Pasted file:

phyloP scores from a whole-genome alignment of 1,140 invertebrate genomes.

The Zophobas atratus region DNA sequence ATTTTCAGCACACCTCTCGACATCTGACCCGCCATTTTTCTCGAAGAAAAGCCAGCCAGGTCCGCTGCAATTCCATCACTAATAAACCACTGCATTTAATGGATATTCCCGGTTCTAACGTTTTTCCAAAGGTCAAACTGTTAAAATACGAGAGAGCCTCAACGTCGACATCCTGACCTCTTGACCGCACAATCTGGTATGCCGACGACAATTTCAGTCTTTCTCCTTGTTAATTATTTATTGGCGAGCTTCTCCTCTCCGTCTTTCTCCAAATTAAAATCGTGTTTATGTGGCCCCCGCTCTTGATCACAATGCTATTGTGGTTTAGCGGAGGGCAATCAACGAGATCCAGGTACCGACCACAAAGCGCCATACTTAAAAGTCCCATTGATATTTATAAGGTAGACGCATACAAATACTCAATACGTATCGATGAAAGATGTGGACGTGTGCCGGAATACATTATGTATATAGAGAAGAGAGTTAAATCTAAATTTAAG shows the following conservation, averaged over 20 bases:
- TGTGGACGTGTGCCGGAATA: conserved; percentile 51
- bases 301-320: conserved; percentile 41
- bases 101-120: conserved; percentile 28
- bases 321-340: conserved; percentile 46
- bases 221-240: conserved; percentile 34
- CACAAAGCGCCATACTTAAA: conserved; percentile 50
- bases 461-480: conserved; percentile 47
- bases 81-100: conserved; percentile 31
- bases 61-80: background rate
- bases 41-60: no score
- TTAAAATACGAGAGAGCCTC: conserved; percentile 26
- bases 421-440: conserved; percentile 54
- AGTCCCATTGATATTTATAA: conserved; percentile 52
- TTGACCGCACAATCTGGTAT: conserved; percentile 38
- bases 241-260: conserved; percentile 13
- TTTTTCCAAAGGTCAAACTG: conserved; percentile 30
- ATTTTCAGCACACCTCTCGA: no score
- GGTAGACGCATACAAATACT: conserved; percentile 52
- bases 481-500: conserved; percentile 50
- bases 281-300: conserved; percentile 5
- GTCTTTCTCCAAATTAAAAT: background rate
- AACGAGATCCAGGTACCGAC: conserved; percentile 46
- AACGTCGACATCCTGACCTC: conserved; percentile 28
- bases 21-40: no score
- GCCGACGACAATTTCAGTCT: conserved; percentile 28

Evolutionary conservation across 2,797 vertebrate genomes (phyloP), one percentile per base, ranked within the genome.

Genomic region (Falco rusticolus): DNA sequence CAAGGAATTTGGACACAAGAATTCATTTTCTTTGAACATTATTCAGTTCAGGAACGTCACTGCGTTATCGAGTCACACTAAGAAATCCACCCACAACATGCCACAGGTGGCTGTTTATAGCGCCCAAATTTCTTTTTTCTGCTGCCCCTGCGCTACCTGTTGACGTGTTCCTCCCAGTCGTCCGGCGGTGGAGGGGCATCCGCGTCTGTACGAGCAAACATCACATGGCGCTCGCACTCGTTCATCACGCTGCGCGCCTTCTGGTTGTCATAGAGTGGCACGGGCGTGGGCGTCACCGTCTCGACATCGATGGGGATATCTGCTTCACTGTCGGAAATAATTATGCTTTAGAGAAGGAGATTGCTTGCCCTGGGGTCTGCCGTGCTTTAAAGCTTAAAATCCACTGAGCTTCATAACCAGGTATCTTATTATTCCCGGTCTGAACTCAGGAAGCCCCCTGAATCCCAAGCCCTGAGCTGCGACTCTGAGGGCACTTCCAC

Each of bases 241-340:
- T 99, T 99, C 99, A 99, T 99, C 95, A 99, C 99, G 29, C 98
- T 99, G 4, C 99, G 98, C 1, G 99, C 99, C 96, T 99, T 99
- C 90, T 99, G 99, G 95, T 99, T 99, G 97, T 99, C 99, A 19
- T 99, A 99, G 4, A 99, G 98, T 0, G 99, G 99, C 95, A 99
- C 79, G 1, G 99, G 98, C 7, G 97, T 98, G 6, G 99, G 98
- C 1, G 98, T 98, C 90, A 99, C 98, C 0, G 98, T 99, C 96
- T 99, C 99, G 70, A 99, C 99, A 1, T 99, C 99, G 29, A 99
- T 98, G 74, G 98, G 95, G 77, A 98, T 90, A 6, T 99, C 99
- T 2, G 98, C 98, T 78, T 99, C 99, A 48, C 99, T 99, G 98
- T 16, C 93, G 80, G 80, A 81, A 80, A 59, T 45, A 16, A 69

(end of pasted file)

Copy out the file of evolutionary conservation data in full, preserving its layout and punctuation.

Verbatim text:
phyloP scores from a whole-genome alignment of 1,140 invertebrate genomes.

The Zophobas atratus region DNA sequence ATTTTCAGCACACCTCTCGACATCTGACCCGCCATTTTTCTCGAAGAAAAGCCAGCCAGGTCCGCTGCAATTCCATCACTAATAAACCACTGCATTTAATGGATATTCCCGGTTCTAACGTTTTTCCAAAGGTCAAACTGTTAAAATACGAGAGAGCCTCAACGTCGACATCCTGACCTCTTGACCGCACAATCTGGTATGCCGACGACAATTTCAGTCTTTCTCCTTGTTAATTATTTATTGGCGAGCTTCTCCTCTCCGTCTTTCTCCAAATTAAAATCGTGTTTATGTGGCCCCCGCTCTTGATCACAATGCTATTGTGGTTTAGCGGAGGGCAATCAACGAGATCCAGGTACCGACCACAAAGCGCCATACTTAAAAGTCCCATTGATATTTATAAGGTAGACGCATACAAATACTCAATACGTATCGATGAAAGATGTGGACGTGTGCCGGAATACATTATGTATATAGAGAAGAGAGTTAAATCTAAATTTAAG shows the following conservation, averaged over 20 bases:
- TGTGGACGTGTGCCGGAATA: conserved; percentile 51
- bases 301-320: conserved; percentile 41
- bases 101-120: conserved; percentile 28
- bases 321-340: conserved; percentile 46
- bases 221-240: conserved; percentile 34
- CACAAAGCGCCATACTTAAA: conserved; percentile 50
- bases 461-480: conserved; percentile 47
- bases 81-100: conserved; percentile 31
- bases 61-80: background rate
- bases 41-60: no score
- TTAAAATACGAGAGAGCCTC: conserved; percentile 26
- bases 421-440: conserved; percentile 54
- AGTCCCATTGATATTTATAA: conserved; percentile 52
- TTGACCGCACAATCTGGTAT: conserved; percentile 38
- bases 241-260: conserved; percentile 13
- TTTTTCCAAAGGTCAAACTG: conserved; percentile 30
- ATTTTCAGCACACCTCTCGA: no score
- GGTAGACGCATACAAATACT: conserved; percentile 52
- bases 481-500: conserved; percentile 50
- bases 281-300: conserved; percentile 5
- GTCTTTCTCCAAATTAAAAT: background rate
- AACGAGATCCAGGTACCGAC: conserved; percentile 46
- AACGTCGACATCCTGACCTC: conserved; percentile 28
- bases 21-40: no score
- GCCGACGACAATTTCAGTCT: conserved; percentile 28

Evolutionary conservation across 2,797 vertebrate genomes (phyloP), one percentile per base, ranked within the genome.

Genomic region (Falco rusticolus): DNA sequence CAAGGAATTTGGACACAAGAATTCATTTTCTTTGAACATTATTCAGTTCAGGAACGTCACTGCGTTATCGAGTCACACTAAGAAATCCACCCACAACATGCCACAGGTGGCTGTTTATAGCGCCCAAATTTCTTTTTTCTGCTGCCCCTGCGCTACCTGTTGACGTGTTCCTCCCAGTCGTCCGGCGGTGGAGGGGCATCCGCGTCTGTACGAGCAAACATCACATGGCGCTCGCACTCGTTCATCACGCTGCGCGCCTTCTGGTTGTCATAGAGTGGCACGGGCGTGGGCGTCACCGTCTCGACATCGATGGGGATATCTGCTTCACTGTCGGAAATAATTATGCTTTAGAGAAGGAGATTGCTTGCCCTGGGGTCTGCCGTGCTTTAAAGCTTAAAATCCACTGAGCTTCATAACCAGGTATCTTATTATTCCCGGTCTGAACTCAGGAAGCCCCCTGAATCCCAAGCCCTGAGCTGCGACTCTGAGGGCACTTCCAC

Each of bases 241-340:
- T 99, T 99, C 99, A 99, T 99, C 95, A 99, C 99, G 29, C 98
- T 99, G 4, C 99, G 98, C 1, G 99, C 99, C 96, T 99, T 99
- C 90, T 99, G 99, G 95, T 99, T 99, G 97, T 99, C 99, A 19
- T 99, A 99, G 4, A 99, G 98, T 0, G 99, G 99, C 95, A 99
- C 79, G 1, G 99, G 98, C 7, G 97, T 98, G 6, G 99, G 98
- C 1, G 98, T 98, C 90, A 99, C 98, C 0, G 98, T 99, C 96
- T 99, C 99, G 70, A 99, C 99, A 1, T 99, C 99, G 29, A 99
- T 98, G 74, G 98, G 95, G 77, A 98, T 90, A 6, T 99, C 99
- T 2, G 98, C 98, T 78, T 99, C 99, A 48, C 99, T 99, G 98
- T 16, C 93, G 80, G 80, A 81, A 80, A 59, T 45, A 16, A 69